Creating A Shopping Cart With HTML5 Web Storage

By Matt Zand

Creating A Shopping Cart With HTML5 Web StorageCreating A Shopping Cart With HTML5 Web Storage

Matt Zand

2019-08-26T14:30:59+02:002019-08-30T09:17:05+00:00With the advent of HTML5, many sites were able to replace JavaScript plugin and codes with simple more efficient HTML codes such as audio, video, geolocation, etc. HTML5 tags made the job of developers much easier while enhancing page load time and site performance. In particular, HTML5 web storage was a game changer as they allow users’ browsers to store user data without using a server. So the creation of web storage, allowed front-end developers to accomplish more on their website without knowing or using server-side coding or database.

Online e-commerce websites predominantly use server-side languages such as PHP to store users’ data and pass them from one page to another. Using JavaScript back-end frameworks such as Node.js, we can achieve the same goal. However, in this tutorial, we’ll show you step by step how to build a shopping cart with HTML5 and some minor JavaScript code. Other uses of the techniques in this tutorial would be to store user preferences, the user’s favorite content, wish lists, and user settings like name and password on websites and native mobile apps without using a database.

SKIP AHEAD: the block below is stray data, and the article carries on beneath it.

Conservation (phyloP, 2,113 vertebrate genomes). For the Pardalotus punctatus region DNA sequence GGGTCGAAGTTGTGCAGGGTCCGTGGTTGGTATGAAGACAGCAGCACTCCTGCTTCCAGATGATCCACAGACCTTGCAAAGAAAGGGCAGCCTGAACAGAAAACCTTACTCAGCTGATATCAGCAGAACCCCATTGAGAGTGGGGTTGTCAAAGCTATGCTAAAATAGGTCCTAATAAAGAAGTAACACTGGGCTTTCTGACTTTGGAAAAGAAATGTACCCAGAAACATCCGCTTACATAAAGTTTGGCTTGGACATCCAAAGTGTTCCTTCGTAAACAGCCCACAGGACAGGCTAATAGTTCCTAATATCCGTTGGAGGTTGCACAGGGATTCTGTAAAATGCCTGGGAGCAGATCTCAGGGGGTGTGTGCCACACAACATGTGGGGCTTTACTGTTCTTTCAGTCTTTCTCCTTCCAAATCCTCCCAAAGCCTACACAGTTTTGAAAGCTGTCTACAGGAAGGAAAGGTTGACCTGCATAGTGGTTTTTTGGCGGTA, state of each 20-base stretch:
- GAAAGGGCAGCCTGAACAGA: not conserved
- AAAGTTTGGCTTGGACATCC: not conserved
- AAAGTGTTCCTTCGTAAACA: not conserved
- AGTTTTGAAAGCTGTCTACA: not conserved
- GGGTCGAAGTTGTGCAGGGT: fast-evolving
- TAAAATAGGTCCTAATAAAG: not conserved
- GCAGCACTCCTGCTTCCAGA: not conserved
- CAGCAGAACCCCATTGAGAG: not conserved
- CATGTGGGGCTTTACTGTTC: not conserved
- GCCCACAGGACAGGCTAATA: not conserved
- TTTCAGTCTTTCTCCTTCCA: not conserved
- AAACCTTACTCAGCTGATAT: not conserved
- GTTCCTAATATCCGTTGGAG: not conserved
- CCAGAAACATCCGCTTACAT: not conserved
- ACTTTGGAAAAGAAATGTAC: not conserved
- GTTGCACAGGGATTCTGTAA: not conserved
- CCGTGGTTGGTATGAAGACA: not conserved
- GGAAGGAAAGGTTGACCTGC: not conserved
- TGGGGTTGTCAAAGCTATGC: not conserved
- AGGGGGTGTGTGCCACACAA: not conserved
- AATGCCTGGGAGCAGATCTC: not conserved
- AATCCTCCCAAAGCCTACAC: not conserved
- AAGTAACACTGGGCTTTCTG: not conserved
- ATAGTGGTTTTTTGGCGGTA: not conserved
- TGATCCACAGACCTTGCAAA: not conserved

Many high-traffic websites rely on complex techniques such as server clustering, DNS load balancers, client-side and server-side caching, distributed databases, and microservices to optimize performance and availability. Indeed, the major challenge for dynamic websites is to fetch data from a database and use a server-side language such as PHP to process them. However, remote database storage should be used only for essential website content, such as articles and user credentials. Features such as user preferences can be stored in the user’s browser, similar to cookies. Likewise, when you build a native mobile app, you can use HTML5 web storage in conjunction with a local database to increase the speed of your app. Thus, as front-end developers, we need to explore ways in which we can exploit the power of HTML5 web storage in our applications in the early stages of development.